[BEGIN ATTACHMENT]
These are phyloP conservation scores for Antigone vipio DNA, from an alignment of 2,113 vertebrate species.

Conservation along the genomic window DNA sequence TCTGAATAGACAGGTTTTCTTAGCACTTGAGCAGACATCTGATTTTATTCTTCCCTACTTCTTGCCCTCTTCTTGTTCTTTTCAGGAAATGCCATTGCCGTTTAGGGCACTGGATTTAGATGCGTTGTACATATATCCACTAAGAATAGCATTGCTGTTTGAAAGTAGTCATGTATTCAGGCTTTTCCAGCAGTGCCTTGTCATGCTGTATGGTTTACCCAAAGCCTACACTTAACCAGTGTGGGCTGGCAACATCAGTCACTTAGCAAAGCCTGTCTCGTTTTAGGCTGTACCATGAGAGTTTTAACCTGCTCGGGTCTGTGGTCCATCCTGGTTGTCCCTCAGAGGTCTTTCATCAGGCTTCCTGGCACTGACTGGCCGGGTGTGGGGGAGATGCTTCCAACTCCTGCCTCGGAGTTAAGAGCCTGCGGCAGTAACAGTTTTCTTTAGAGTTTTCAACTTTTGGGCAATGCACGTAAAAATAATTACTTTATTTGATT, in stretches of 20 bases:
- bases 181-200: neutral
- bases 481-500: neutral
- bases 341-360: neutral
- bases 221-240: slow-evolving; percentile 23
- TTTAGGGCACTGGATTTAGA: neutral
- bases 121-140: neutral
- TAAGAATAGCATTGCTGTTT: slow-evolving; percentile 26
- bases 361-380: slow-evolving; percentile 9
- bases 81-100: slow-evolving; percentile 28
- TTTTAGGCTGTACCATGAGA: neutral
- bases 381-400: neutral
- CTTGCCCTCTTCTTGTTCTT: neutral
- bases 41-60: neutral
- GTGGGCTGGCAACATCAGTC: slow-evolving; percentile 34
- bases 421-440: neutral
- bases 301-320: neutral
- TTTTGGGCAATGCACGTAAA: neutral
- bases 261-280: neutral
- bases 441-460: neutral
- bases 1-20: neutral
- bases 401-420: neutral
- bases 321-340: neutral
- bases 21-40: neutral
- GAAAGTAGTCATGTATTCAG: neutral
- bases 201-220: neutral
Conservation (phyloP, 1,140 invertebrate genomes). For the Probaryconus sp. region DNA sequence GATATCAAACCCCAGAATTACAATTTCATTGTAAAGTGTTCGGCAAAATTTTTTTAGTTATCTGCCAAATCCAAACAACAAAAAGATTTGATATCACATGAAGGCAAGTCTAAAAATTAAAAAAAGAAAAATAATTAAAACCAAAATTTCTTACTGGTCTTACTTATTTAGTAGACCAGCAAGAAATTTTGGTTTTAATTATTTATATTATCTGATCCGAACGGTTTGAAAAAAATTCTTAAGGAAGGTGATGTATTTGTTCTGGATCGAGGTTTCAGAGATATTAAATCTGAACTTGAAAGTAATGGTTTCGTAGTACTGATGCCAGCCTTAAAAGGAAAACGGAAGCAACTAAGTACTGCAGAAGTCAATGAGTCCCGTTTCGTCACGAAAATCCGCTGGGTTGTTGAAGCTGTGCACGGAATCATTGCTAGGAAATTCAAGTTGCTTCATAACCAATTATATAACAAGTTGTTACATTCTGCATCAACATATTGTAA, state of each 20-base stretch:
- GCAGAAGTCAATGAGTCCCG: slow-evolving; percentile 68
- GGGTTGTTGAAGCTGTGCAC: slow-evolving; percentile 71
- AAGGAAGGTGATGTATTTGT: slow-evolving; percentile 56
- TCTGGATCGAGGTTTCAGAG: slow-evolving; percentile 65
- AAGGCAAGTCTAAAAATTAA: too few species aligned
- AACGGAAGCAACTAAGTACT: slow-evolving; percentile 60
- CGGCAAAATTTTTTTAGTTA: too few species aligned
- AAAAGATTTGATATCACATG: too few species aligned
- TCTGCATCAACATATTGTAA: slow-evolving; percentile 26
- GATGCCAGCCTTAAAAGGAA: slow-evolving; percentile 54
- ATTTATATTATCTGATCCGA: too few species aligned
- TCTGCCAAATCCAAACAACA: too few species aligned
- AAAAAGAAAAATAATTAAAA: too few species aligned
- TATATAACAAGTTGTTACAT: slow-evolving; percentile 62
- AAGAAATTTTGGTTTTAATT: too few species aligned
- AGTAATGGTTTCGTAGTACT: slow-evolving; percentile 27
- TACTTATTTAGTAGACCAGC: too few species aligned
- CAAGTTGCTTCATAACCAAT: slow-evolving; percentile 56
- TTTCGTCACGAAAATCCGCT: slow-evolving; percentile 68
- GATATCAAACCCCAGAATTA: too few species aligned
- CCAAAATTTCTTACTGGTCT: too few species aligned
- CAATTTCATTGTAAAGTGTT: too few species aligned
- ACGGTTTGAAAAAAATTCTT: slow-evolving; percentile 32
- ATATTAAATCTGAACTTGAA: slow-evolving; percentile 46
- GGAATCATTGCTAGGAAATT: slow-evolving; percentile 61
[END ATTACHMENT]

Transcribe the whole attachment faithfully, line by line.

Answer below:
These are phyloP conservation scores for Antigone vipio DNA, from an alignment of 2,113 vertebrate species.

Conservation along the genomic window DNA sequence TCTGAATAGACAGGTTTTCTTAGCACTTGAGCAGACATCTGATTTTATTCTTCCCTACTTCTTGCCCTCTTCTTGTTCTTTTCAGGAAATGCCATTGCCGTTTAGGGCACTGGATTTAGATGCGTTGTACATATATCCACTAAGAATAGCATTGCTGTTTGAAAGTAGTCATGTATTCAGGCTTTTCCAGCAGTGCCTTGTCATGCTGTATGGTTTACCCAAAGCCTACACTTAACCAGTGTGGGCTGGCAACATCAGTCACTTAGCAAAGCCTGTCTCGTTTTAGGCTGTACCATGAGAGTTTTAACCTGCTCGGGTCTGTGGTCCATCCTGGTTGTCCCTCAGAGGTCTTTCATCAGGCTTCCTGGCACTGACTGGCCGGGTGTGGGGGAGATGCTTCCAACTCCTGCCTCGGAGTTAAGAGCCTGCGGCAGTAACAGTTTTCTTTAGAGTTTTCAACTTTTGGGCAATGCACGTAAAAATAATTACTTTATTTGATT, in stretches of 20 bases:
- bases 181-200: neutral
- bases 481-500: neutral
- bases 341-360: neutral
- bases 221-240: slow-evolving; percentile 23
- TTTAGGGCACTGGATTTAGA: neutral
- bases 121-140: neutral
- TAAGAATAGCATTGCTGTTT: slow-evolving; percentile 26
- bases 361-380: slow-evolving; percentile 9
- bases 81-100: slow-evolving; percentile 28
- TTTTAGGCTGTACCATGAGA: neutral
- bases 381-400: neutral
- CTTGCCCTCTTCTTGTTCTT: neutral
- bases 41-60: neutral
- GTGGGCTGGCAACATCAGTC: slow-evolving; percentile 34
- bases 421-440: neutral
- bases 301-320: neutral
- TTTTGGGCAATGCACGTAAA: neutral
- bases 261-280: neutral
- bases 441-460: neutral
- bases 1-20: neutral
- bases 401-420: neutral
- bases 321-340: neutral
- bases 21-40: neutral
- GAAAGTAGTCATGTATTCAG: neutral
- bases 201-220: neutral
Conservation (phyloP, 1,140 invertebrate genomes). For the Probaryconus sp. region DNA sequence GATATCAAACCCCAGAATTACAATTTCATTGTAAAGTGTTCGGCAAAATTTTTTTAGTTATCTGCCAAATCCAAACAACAAAAAGATTTGATATCACATGAAGGCAAGTCTAAAAATTAAAAAAAGAAAAATAATTAAAACCAAAATTTCTTACTGGTCTTACTTATTTAGTAGACCAGCAAGAAATTTTGGTTTTAATTATTTATATTATCTGATCCGAACGGTTTGAAAAAAATTCTTAAGGAAGGTGATGTATTTGTTCTGGATCGAGGTTTCAGAGATATTAAATCTGAACTTGAAAGTAATGGTTTCGTAGTACTGATGCCAGCCTTAAAAGGAAAACGGAAGCAACTAAGTACTGCAGAAGTCAATGAGTCCCGTTTCGTCACGAAAATCCGCTGGGTTGTTGAAGCTGTGCACGGAATCATTGCTAGGAAATTCAAGTTGCTTCATAACCAATTATATAACAAGTTGTTACATTCTGCATCAACATATTGTAA, state of each 20-base stretch:
- GCAGAAGTCAATGAGTCCCG: slow-evolving; percentile 68
- GGGTTGTTGAAGCTGTGCAC: slow-evolving; percentile 71
- AAGGAAGGTGATGTATTTGT: slow-evolving; percentile 56
- TCTGGATCGAGGTTTCAGAG: slow-evolving; percentile 65
- AAGGCAAGTCTAAAAATTAA: too few species aligned
- AACGGAAGCAACTAAGTACT: slow-evolving; percentile 60
- CGGCAAAATTTTTTTAGTTA: too few species aligned
- AAAAGATTTGATATCACATG: too few species aligned
- TCTGCATCAACATATTGTAA: slow-evolving; percentile 26
- GATGCCAGCCTTAAAAGGAA: slow-evolving; percentile 54
- ATTTATATTATCTGATCCGA: too few species aligned
- TCTGCCAAATCCAAACAACA: too few species aligned
- AAAAAGAAAAATAATTAAAA: too few species aligned
- TATATAACAAGTTGTTACAT: slow-evolving; percentile 62
- AAGAAATTTTGGTTTTAATT: too few species aligned
- AGTAATGGTTTCGTAGTACT: slow-evolving; percentile 27
- TACTTATTTAGTAGACCAGC: too few species aligned
- CAAGTTGCTTCATAACCAAT: slow-evolving; percentile 56
- TTTCGTCACGAAAATCCGCT: slow-evolving; percentile 68
- GATATCAAACCCCAGAATTA: too few species aligned
- CCAAAATTTCTTACTGGTCT: too few species aligned
- CAATTTCATTGTAAAGTGTT: too few species aligned
- ACGGTTTGAAAAAAATTCTT: slow-evolving; percentile 32
- ATATTAAATCTGAACTTGAA: slow-evolving; percentile 46
- GGAATCATTGCTAGGAAATT: slow-evolving; percentile 61